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  • Kyle Rolek, Retirement Planning Specialist

Does PA Tax Retirement Income?

Updated: Jul 19

Does Pennsylvania tax retirement income? Is social security income taxable in PA? Are pensions taxable in PA? Does Pennsylvania tax IRA and 401k distributions? This article breaks down taxes on retirement income in Pennsylvania



Does PA tax social security?

  • At the state level, social security income is not taxable in Pennsylvania.

  • At the federal level, social security income tax varies based on income.

  • For single filers with “Combined Income” in 2020:

  • Below $25k, social security benefits are not taxed.

  • Between $25k and $34k, 50% of social security benefits are taxed as income.

  • Above $34k, 85% of social security benefits are taxed as income.

  • For joint filers with “Combined Income” in 2020:

  • Below $32k, social security benefits are not taxed.

  • Between $32k and $44k, 50% of social security benefits are taxed as income.

  • Above $44k, 85% of social security benefits are taxed as income.

  • “Combined Income” is equal to Adjusted Gross Income + nontaxable interest income (such as municipal bond income) + ½ of social security income.

  • Joe and Mary have $30,000 per year in pension income, they also took a $20,000 Traditional IRA distribution, and they have about $20,000 per year each in social security income. They are above $44,000 per year of "Combined Income". As a result, 85% of their social security income will be taxed at their ordinary income rates. Because Joe and Mary each receive $20,000 per year in social security income in this example, 85% of that amount, or $17,000 from each of their benefits, will be taxed as income.


Is pension income taxable in PA?

  • At the state level, pension income is not taxable in Pennsylvania.

  • At the federal level, pension income is generally taxable.

  • Mary has pension income of $30,000 per year during retirement. This $30,000 per year is not taxable for PA state income tax purposes. However, it is taxable federally.


Does PA tax IRA distributions?

  • At the state level, IRA distributions are generally not taxable in Pennsylvania. An exception is that, if the IRA owner has not reached age 59.5 and withdraws an amount that exceeds the contributions made into the IRA account, then a portion of the distribution will be taxable at the PA state level.

  • At the federal level, Traditional IRA distributions are taxable. Roth IRA distributions up to the amount you contributed are tax-free, and distributions of earnings are also tax-free as long as 5 years have passed since the first Roth IRA contribution was made.

  • Joe, who is age 65, took $20,000 out of his Traditional IRA account this year. This $20,000 is not taxable for PA state income tax purposes. However, it is federally taxable.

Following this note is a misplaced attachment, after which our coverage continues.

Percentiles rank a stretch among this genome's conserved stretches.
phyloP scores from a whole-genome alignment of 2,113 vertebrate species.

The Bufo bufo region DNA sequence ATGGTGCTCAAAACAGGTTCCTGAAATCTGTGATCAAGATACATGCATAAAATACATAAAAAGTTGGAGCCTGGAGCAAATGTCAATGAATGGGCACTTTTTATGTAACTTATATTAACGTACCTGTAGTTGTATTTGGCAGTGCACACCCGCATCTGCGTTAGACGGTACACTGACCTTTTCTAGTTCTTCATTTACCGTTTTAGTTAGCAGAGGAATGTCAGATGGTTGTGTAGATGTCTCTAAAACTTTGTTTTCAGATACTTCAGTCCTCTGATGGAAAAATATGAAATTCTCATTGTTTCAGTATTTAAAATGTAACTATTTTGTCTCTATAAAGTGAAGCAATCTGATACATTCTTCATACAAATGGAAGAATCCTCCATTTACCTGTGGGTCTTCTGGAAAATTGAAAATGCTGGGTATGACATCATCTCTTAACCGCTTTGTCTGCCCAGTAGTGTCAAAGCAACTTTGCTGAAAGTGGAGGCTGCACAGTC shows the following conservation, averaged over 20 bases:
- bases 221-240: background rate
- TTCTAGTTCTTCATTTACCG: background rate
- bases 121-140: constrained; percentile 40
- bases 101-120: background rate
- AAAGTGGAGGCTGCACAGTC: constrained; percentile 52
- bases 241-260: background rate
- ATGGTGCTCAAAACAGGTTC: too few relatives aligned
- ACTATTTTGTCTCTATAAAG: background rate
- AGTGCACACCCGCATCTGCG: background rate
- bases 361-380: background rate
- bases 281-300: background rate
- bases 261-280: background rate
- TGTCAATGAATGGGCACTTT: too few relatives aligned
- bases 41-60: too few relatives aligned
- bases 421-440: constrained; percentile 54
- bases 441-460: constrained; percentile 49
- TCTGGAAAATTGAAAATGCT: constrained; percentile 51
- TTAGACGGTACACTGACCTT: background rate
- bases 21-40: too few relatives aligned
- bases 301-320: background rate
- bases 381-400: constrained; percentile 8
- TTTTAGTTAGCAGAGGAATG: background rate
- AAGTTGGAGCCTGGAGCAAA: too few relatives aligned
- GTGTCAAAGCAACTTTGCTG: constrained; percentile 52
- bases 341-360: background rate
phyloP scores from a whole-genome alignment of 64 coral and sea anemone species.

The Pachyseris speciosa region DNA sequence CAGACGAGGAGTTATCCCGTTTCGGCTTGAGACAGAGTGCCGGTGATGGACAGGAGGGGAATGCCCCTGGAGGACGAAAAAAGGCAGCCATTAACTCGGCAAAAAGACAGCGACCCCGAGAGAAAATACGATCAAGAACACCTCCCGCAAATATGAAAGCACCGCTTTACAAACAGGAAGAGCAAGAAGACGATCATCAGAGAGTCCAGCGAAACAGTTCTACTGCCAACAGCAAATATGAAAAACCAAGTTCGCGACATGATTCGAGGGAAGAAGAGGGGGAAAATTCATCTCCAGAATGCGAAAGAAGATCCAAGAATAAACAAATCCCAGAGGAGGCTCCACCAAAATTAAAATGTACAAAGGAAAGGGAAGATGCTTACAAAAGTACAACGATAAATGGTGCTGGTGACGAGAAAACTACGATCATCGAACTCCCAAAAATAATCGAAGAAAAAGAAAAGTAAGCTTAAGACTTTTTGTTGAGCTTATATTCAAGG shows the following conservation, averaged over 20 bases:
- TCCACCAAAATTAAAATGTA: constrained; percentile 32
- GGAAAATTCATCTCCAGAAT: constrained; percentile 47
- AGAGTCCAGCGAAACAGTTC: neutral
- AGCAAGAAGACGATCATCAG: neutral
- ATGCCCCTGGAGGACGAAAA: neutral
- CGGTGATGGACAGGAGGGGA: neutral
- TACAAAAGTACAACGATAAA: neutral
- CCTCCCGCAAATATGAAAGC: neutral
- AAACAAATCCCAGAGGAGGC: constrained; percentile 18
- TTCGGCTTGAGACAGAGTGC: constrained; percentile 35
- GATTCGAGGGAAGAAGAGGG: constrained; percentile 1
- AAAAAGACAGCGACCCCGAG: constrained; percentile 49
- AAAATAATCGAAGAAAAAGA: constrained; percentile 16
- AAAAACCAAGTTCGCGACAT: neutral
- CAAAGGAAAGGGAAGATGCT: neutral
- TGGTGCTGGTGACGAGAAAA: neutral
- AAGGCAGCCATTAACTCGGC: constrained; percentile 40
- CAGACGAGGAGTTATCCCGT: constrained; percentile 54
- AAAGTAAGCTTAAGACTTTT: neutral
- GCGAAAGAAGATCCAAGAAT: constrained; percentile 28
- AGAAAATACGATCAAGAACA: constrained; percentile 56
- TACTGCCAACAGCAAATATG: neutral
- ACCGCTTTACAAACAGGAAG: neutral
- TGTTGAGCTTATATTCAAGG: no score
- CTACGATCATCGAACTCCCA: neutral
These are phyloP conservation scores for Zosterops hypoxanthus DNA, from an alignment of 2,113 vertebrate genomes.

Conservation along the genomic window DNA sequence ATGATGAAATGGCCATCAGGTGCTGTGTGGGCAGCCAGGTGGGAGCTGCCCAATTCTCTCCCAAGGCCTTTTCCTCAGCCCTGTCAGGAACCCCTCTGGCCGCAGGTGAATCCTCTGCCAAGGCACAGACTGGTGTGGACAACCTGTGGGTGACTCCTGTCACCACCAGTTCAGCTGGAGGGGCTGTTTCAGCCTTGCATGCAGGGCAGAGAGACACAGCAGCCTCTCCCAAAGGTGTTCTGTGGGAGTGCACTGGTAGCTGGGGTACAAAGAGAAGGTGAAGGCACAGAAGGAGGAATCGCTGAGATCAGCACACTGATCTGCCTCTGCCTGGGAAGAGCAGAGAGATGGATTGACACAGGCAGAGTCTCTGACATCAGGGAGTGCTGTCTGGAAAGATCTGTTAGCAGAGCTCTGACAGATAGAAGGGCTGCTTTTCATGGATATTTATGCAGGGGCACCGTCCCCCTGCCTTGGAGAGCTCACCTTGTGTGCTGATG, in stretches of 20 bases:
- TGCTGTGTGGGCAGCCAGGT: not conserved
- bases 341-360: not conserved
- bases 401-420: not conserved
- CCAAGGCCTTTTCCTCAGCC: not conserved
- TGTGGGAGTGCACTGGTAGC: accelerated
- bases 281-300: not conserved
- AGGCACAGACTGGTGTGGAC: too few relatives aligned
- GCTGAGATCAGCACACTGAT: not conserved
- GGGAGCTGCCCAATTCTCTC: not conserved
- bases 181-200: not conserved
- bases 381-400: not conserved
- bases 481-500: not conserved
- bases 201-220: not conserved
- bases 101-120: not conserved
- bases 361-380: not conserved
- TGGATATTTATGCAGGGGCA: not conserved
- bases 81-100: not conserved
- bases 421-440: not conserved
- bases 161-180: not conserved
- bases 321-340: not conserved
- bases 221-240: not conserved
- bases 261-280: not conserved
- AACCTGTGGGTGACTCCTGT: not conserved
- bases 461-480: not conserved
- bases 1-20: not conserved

• Mary, who is also age 65, took $10,000 out of her Roth IRA account this year.* She’s had the Roth for 10 years. Her $10,000 Roth IRA distribution is not taxable for PA state income tax purposes, and is also not federally taxable.

  • *Moving forward, Mary may want to consider using her Traditional IRA or non-IRA accounts first and not touching her Roth IRA accounts until later on in retirement to receive the most benefit from tax-free growth. 


Does PA tax 401k distributions?

  • At the state level, 401k distributions are generally not taxable in Pennsylvania. The same exception stated above for IRA accounts applies to 401k accounts as well.

  • Distributions from pre-tax 401k accounts are generally taxable at the federal level. Roth 401k distributions up to the amount you contributed are tax-free, and distributions of earnings are also tax-free as long as 5 years have passed since the first Roth 401k contribution was made.

  • Joe took $10,000 out of his pre-tax 401k account this year. This $10,000 is not taxable for PA state income tax purposes, but it is still taxable federally.


How do I pay my taxes in retirement?

When setting up income distributions from Social Security, most pensions, IRA accounts, and 401k accounts, you can elect to have taxes withheld before receiving payments.


In Pennsylvania, you should usually elect not to have PA state income taxes withheld because retirement income is generally not taxable in PA as described above.


Federally, you aren’t necessarily required to have taxes withheld, but if you fail to withhold taxes up front then you need to make quarterly estimated tax payments. If you fail to make appropriate quarterly estimated tax payments, you may owe penalties.


A fiduciary financial advisor will often suggest clients enlist the help of a CPA to reduce the risk of retirement tax mistakes.

Would you like a 1-on-1 retirement planning consultation? Fill out the “Request Consultation” form, call us at 267-427-5667, or email kyle.rolek@rolekretirement.com

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